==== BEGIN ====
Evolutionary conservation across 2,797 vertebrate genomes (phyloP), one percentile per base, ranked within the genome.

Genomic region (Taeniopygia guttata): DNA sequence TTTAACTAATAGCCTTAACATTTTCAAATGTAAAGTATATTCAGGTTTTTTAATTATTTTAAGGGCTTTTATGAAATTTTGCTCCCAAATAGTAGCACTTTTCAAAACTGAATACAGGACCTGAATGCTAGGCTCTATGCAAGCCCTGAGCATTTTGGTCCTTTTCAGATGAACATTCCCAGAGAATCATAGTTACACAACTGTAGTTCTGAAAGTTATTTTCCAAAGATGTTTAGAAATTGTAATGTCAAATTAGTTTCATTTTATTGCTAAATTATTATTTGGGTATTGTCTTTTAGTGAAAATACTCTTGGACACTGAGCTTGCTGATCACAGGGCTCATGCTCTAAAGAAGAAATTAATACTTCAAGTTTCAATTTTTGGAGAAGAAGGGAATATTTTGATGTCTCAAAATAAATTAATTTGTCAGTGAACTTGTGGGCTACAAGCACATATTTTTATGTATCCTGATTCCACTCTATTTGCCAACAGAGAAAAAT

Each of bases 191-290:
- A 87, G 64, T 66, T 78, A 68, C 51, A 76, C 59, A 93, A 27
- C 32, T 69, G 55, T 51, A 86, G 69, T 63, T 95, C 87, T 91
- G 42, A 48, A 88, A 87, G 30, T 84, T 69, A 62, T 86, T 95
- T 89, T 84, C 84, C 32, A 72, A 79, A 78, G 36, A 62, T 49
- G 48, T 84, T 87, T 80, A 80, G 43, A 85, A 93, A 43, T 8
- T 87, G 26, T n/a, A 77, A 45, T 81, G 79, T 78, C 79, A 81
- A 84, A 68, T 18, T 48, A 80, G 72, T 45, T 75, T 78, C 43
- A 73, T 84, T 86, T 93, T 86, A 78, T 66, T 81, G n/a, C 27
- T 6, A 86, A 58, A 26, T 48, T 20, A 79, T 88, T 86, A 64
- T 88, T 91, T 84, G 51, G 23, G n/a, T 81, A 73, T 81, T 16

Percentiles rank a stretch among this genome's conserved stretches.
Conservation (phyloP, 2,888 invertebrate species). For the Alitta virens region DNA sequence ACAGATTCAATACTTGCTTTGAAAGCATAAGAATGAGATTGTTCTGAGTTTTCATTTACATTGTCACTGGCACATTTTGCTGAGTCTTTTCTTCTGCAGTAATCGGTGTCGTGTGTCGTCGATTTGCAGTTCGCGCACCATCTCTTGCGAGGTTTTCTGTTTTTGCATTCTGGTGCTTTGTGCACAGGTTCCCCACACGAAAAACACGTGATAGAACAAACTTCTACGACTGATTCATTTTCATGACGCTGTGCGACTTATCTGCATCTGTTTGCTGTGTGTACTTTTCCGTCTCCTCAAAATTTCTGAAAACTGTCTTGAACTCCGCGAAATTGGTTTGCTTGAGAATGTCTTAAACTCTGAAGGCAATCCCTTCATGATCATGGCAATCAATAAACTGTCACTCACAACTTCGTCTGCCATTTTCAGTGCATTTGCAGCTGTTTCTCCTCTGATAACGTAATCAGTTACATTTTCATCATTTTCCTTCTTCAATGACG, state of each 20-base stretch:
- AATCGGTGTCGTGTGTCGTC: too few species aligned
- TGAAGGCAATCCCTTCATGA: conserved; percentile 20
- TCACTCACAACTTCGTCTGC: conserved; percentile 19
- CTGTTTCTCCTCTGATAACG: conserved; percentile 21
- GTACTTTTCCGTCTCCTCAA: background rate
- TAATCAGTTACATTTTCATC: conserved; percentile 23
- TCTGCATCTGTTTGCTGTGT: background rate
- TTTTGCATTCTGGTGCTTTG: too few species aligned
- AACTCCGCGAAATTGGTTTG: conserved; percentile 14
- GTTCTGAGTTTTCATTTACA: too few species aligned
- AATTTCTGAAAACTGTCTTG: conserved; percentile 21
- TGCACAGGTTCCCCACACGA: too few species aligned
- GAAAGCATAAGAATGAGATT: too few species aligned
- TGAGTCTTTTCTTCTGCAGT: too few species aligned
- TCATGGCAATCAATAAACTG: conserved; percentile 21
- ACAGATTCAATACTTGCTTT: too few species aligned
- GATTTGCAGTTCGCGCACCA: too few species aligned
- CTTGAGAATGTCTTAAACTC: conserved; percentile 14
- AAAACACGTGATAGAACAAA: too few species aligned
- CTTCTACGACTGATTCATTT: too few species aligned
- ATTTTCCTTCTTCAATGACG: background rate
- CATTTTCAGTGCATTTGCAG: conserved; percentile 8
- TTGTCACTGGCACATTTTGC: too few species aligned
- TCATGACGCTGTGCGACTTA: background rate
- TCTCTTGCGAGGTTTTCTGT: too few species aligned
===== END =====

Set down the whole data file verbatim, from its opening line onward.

Evolutionary conservation across 2,797 vertebrate genomes (phyloP), one percentile per base, ranked within the genome.

Genomic region (Taeniopygia guttata): DNA sequence TTTAACTAATAGCCTTAACATTTTCAAATGTAAAGTATATTCAGGTTTTTTAATTATTTTAAGGGCTTTTATGAAATTTTGCTCCCAAATAGTAGCACTTTTCAAAACTGAATACAGGACCTGAATGCTAGGCTCTATGCAAGCCCTGAGCATTTTGGTCCTTTTCAGATGAACATTCCCAGAGAATCATAGTTACACAACTGTAGTTCTGAAAGTTATTTTCCAAAGATGTTTAGAAATTGTAATGTCAAATTAGTTTCATTTTATTGCTAAATTATTATTTGGGTATTGTCTTTTAGTGAAAATACTCTTGGACACTGAGCTTGCTGATCACAGGGCTCATGCTCTAAAGAAGAAATTAATACTTCAAGTTTCAATTTTTGGAGAAGAAGGGAATATTTTGATGTCTCAAAATAAATTAATTTGTCAGTGAACTTGTGGGCTACAAGCACATATTTTTATGTATCCTGATTCCACTCTATTTGCCAACAGAGAAAAAT

Each of bases 191-290:
- A 87, G 64, T 66, T 78, A 68, C 51, A 76, C 59, A 93, A 27
- C 32, T 69, G 55, T 51, A 86, G 69, T 63, T 95, C 87, T 91
- G 42, A 48, A 88, A 87, G 30, T 84, T 69, A 62, T 86, T 95
- T 89, T 84, C 84, C 32, A 72, A 79, A 78, G 36, A 62, T 49
- G 48, T 84, T 87, T 80, A 80, G 43, A 85, A 93, A 43, T 8
- T 87, G 26, T n/a, A 77, A 45, T 81, G 79, T 78, C 79, A 81
- A 84, A 68, T 18, T 48, A 80, G 72, T 45, T 75, T 78, C 43
- A 73, T 84, T 86, T 93, T 86, A 78, T 66, T 81, G n/a, C 27
- T 6, A 86, A 58, A 26, T 48, T 20, A 79, T 88, T 86, A 64
- T 88, T 91, T 84, G 51, G 23, G n/a, T 81, A 73, T 81, T 16

Percentiles rank a stretch among this genome's conserved stretches.
Conservation (phyloP, 2,888 invertebrate species). For the Alitta virens region DNA sequence ACAGATTCAATACTTGCTTTGAAAGCATAAGAATGAGATTGTTCTGAGTTTTCATTTACATTGTCACTGGCACATTTTGCTGAGTCTTTTCTTCTGCAGTAATCGGTGTCGTGTGTCGTCGATTTGCAGTTCGCGCACCATCTCTTGCGAGGTTTTCTGTTTTTGCATTCTGGTGCTTTGTGCACAGGTTCCCCACACGAAAAACACGTGATAGAACAAACTTCTACGACTGATTCATTTTCATGACGCTGTGCGACTTATCTGCATCTGTTTGCTGTGTGTACTTTTCCGTCTCCTCAAAATTTCTGAAAACTGTCTTGAACTCCGCGAAATTGGTTTGCTTGAGAATGTCTTAAACTCTGAAGGCAATCCCTTCATGATCATGGCAATCAATAAACTGTCACTCACAACTTCGTCTGCCATTTTCAGTGCATTTGCAGCTGTTTCTCCTCTGATAACGTAATCAGTTACATTTTCATCATTTTCCTTCTTCAATGACG, state of each 20-base stretch:
- AATCGGTGTCGTGTGTCGTC: too few species aligned
- TGAAGGCAATCCCTTCATGA: conserved; percentile 20
- TCACTCACAACTTCGTCTGC: conserved; percentile 19
- CTGTTTCTCCTCTGATAACG: conserved; percentile 21
- GTACTTTTCCGTCTCCTCAA: background rate
- TAATCAGTTACATTTTCATC: conserved; percentile 23
- TCTGCATCTGTTTGCTGTGT: background rate
- TTTTGCATTCTGGTGCTTTG: too few species aligned
- AACTCCGCGAAATTGGTTTG: conserved; percentile 14
- GTTCTGAGTTTTCATTTACA: too few species aligned
- AATTTCTGAAAACTGTCTTG: conserved; percentile 21
- TGCACAGGTTCCCCACACGA: too few species aligned
- GAAAGCATAAGAATGAGATT: too few species aligned
- TGAGTCTTTTCTTCTGCAGT: too few species aligned
- TCATGGCAATCAATAAACTG: conserved; percentile 21
- ACAGATTCAATACTTGCTTT: too few species aligned
- GATTTGCAGTTCGCGCACCA: too few species aligned
- CTTGAGAATGTCTTAAACTC: conserved; percentile 14
- AAAACACGTGATAGAACAAA: too few species aligned
- CTTCTACGACTGATTCATTT: too few species aligned
- ATTTTCCTTCTTCAATGACG: background rate
- CATTTTCAGTGCATTTGCAG: conserved; percentile 8
- TTGTCACTGGCACATTTTGC: too few species aligned
- TCATGACGCTGTGCGACTTA: background rate
- TCTCTTGCGAGGTTTTCTGT: too few species aligned